BEM will make you happy

BEM (which stands for Block-Element-Modifier) is a standard in the world of CSS and is immensely useful for writing CSS that is easier to read, understand and scale.

Why should I use it?

When working with BEM, the main benefits are two:

  • It is easy to assimilate.
  • Creates a scalable structure easy to maintain.

What is this about BEM?

A BEM class name is differentiated by having three parts:

[block]__[element]--[modifier]

1- Block: the most external parent element of the component is defined as the block. We could say that this class contains the most generic and reusable features.

2- Element: Within the component there may be one or more elements called elements. The element adds new features to the block. Without overwriting any property at any time.

3- Modifier: A block or an element can have a variation indicated by a modifier.

Now that we know the theory, let’s get down to business. Examples:

A block without elements or modifiers

Simple components can only use a single element and, therefore, a single class, which would be the block.

<style>
.btn {}
</style>
<button class="btn"></button>

A component with a simple modifier

As we have seen in theory, a component can have a variation. The variation must be implemented with a modifier class. Don’t use the modifier class by itself. The modifier class is intended to increase, not replace, the base class.

<!-- GOOD -->
<style>
.btn {
display: inline-block;
color: blue;
}
.btn--secondary {
color: green;
}
</style>
<button class="btn btn--secondary"></button>

<!-- BAD -->
<style>
.btn--secondary {
display: inline-block;
color: green;
}
</style>
<button class="btn--secondary"></button>

A component with elements

More complex structures will have children elements. Each child element that needs a style must include a named class. One of the purposes behind BEM is to keep the specificity low and consistent. Do not omit the class names of the child elements in your HTML. That will force you to use the selector with greater specificity for those elements within the component.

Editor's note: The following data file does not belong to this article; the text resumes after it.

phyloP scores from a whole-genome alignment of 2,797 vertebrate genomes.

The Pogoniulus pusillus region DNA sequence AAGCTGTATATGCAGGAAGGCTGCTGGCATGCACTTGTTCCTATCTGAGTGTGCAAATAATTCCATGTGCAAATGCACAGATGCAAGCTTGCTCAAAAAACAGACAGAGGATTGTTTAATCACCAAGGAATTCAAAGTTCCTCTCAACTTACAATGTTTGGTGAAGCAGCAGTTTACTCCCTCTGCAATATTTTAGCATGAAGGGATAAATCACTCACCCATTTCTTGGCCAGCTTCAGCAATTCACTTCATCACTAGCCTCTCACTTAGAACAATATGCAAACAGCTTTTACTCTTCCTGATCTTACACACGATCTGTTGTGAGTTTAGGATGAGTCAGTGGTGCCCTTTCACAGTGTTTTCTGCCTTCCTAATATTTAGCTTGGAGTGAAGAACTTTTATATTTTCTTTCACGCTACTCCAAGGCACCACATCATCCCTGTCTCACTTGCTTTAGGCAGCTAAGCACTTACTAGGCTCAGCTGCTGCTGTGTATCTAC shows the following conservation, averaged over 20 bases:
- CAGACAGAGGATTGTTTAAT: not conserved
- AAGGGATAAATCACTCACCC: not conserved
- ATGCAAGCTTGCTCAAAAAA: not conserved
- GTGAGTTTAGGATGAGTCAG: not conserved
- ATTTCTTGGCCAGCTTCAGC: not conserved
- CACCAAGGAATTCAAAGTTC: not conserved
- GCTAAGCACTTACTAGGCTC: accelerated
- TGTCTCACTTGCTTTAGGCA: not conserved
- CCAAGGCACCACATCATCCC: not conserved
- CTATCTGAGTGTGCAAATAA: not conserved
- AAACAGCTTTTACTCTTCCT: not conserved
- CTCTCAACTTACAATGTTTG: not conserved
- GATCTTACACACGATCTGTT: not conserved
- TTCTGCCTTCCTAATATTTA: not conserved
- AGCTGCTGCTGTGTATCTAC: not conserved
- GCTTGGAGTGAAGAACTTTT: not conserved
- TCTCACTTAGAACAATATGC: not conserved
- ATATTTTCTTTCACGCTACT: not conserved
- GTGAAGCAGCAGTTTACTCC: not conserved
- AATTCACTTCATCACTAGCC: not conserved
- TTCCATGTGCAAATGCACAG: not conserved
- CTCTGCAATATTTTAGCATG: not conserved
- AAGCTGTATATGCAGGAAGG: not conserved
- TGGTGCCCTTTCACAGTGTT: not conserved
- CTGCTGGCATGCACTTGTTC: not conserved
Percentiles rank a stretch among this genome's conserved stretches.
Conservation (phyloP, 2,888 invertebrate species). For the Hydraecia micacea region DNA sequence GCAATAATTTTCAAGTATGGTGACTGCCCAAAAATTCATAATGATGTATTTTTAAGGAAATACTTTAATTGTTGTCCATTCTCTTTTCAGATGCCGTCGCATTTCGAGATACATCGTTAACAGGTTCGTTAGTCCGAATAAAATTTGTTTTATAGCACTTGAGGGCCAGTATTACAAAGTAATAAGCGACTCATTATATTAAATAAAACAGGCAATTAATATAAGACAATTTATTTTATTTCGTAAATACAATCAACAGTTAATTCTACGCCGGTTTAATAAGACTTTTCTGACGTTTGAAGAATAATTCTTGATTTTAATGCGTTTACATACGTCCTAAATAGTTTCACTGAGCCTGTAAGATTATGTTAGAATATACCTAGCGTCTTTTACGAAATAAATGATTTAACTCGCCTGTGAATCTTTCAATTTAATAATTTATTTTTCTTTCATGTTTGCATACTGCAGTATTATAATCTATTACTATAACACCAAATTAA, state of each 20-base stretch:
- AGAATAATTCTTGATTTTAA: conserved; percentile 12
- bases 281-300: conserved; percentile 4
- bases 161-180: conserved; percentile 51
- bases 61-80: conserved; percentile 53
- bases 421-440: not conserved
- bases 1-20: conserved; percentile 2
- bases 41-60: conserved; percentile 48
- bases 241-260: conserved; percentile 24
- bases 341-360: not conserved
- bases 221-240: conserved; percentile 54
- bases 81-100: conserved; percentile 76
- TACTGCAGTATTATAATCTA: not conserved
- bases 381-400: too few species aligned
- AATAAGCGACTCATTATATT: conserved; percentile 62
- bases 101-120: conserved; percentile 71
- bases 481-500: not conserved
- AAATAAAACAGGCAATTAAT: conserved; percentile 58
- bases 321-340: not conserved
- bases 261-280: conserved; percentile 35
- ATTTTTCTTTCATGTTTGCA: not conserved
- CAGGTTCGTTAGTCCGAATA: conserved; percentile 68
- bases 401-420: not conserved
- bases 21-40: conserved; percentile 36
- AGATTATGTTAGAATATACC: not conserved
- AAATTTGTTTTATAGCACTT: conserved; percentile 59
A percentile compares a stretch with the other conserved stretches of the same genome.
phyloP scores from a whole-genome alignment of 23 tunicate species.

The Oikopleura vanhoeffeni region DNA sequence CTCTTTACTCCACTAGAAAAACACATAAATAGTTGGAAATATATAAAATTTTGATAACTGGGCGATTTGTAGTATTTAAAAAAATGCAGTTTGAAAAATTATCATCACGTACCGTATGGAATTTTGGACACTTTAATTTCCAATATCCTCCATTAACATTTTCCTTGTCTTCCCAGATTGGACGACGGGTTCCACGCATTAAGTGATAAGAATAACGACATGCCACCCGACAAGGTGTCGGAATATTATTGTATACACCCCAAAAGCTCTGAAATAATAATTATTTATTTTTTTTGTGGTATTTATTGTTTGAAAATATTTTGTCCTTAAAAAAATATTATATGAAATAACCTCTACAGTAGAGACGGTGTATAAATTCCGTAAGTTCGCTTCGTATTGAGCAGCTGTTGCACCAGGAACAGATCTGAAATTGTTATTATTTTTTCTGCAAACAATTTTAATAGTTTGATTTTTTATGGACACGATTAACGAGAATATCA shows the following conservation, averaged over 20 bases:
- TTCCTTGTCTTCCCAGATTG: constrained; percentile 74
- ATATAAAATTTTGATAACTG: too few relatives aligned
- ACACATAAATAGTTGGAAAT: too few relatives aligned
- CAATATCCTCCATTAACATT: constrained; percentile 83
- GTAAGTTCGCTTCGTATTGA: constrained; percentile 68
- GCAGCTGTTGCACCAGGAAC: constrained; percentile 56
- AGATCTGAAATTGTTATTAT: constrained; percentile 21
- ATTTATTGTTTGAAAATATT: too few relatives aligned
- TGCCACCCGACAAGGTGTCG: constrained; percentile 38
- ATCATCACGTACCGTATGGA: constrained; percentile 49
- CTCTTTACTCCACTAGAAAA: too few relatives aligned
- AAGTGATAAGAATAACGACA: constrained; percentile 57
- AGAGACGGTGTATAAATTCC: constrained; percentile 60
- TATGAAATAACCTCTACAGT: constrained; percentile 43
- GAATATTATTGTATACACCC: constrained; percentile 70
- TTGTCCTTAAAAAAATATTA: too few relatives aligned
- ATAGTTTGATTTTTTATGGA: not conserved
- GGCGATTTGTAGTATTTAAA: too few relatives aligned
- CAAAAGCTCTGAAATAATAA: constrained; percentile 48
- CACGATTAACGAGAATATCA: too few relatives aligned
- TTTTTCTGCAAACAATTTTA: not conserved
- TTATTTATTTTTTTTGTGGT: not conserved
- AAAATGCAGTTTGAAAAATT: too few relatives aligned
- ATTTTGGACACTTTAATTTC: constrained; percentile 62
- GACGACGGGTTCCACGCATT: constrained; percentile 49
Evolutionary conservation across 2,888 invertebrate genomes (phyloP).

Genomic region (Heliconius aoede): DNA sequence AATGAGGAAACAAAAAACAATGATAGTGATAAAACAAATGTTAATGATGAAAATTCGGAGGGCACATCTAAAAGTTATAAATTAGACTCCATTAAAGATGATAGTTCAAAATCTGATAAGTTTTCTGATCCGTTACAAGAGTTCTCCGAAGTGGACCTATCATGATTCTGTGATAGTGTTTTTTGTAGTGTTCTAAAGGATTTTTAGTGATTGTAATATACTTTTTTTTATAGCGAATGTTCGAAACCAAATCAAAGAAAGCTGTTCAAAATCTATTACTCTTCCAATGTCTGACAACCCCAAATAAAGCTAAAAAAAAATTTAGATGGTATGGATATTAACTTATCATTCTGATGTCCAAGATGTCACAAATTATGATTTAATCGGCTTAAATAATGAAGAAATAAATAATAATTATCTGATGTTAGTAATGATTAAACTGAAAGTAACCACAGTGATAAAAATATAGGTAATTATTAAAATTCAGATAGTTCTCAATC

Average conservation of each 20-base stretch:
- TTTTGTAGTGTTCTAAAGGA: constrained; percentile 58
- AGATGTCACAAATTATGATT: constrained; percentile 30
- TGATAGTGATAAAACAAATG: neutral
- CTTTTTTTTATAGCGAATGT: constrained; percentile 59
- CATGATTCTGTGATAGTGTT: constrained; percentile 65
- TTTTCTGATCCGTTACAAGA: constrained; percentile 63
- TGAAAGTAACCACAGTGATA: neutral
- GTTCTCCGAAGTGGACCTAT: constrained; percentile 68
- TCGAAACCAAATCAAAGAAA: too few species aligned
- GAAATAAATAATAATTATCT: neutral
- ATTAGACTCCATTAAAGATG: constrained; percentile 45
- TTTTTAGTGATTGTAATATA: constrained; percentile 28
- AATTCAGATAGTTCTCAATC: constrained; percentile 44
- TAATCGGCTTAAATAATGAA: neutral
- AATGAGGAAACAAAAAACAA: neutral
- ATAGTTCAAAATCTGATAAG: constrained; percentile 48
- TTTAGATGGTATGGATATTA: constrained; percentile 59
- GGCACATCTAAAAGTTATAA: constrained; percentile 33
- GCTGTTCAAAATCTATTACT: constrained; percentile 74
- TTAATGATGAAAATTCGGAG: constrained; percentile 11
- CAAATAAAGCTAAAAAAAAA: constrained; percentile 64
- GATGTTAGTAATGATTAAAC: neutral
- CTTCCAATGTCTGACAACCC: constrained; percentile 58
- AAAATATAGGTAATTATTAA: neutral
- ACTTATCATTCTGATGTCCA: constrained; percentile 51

<!-- GOOD -->
<style>
.card { }
.card__title { }
.card__description { }
</style>
<div class="card">
<h1 class="card__title"></h1>
<p class="card__description"></p>
</div>

<!-- BAD -->
<style>
.card { }
.card h1 { }
.card p { }
</style>
<div class="card">
<h1></p>
<p></p>
</div>

If the structure has child elements with several levels of depth, do not try to represent each level in the name of the class.

BEM does not intend to communicate structural depth. A BEM class name that represents a child element in the component should only include the base / block name and the name of an element.

<!-- GOOD -->
<style>
.card { }
.card__title { }
.card__description { }
.card__excerpt { }
.card__button { }
</style>
<div class="card">
<h1 class="card__title"></h1>
<div class="card__description">
<p class="card__excerpt"></p>
<button class="card__button"></button>
</div>
</div>

<!-- BAD -->
<style>
.card { }
.card__title { }
.card__description { }
.card__description__excerpt { }
.card__description__button { }
</style>
<div class="card">
<h1 class="card__title"></h1>
<div class="card__description">
<p class="card__description__excerpt"></p>
<button class="card__description__button"></button>
</div>
</div>

Element with a modifier

In some cases, you may want to change a single element in a component. In those cases, a modifier must be added to the element instead of the component.

<style>
.card { }
.card__title { }
.card__title--big { } /* incremental style changes */
.card__description { }
.card__excerpt { }
.card__button { }
</style>
<div class="card">
<h1 class="card__title card__title--big"></h1>
</div>

Style elements based on the component modifier

If you are modifying the elements of the same component in the same way, consider adding the modifier to the base of the component and adjusting the styles for each secondary element based on that modifier. This will increase the specificity and make the modification of the component much simpler.

<!-- GOOD -->
<style>
.card--dark .card__title { }
.card--dark .card__description { }
</style>
<div class="card card--dark">
<h1 class="card__title"></h1>
<p class="card__description"></p>
</div>

<!-- BAD -->
<style>
.card__title--dark { }
.card__description--dark { }
</style>
<div class="card">
<h1 class="card__title card__title--dark"></h1>
<p class="card__description card__description--dark"></p>
</div>

And what about multi-word names?

The intentionality when using double low scripts and double hyphens instead of simple to separate the block element modifier is precisely for this. Thus, simple hyphens can be used as word separators. The names of the classes should be easy to read, so the abbreviation is not always desirable unless the abbreviations are universally recognizable.


And if after reading everything has not convinced you that this is the easiest way to generate CSS, I leave an article-tutorial that I wrote about SASS. Another way to work with CSS — Although you could actually make a combination of both.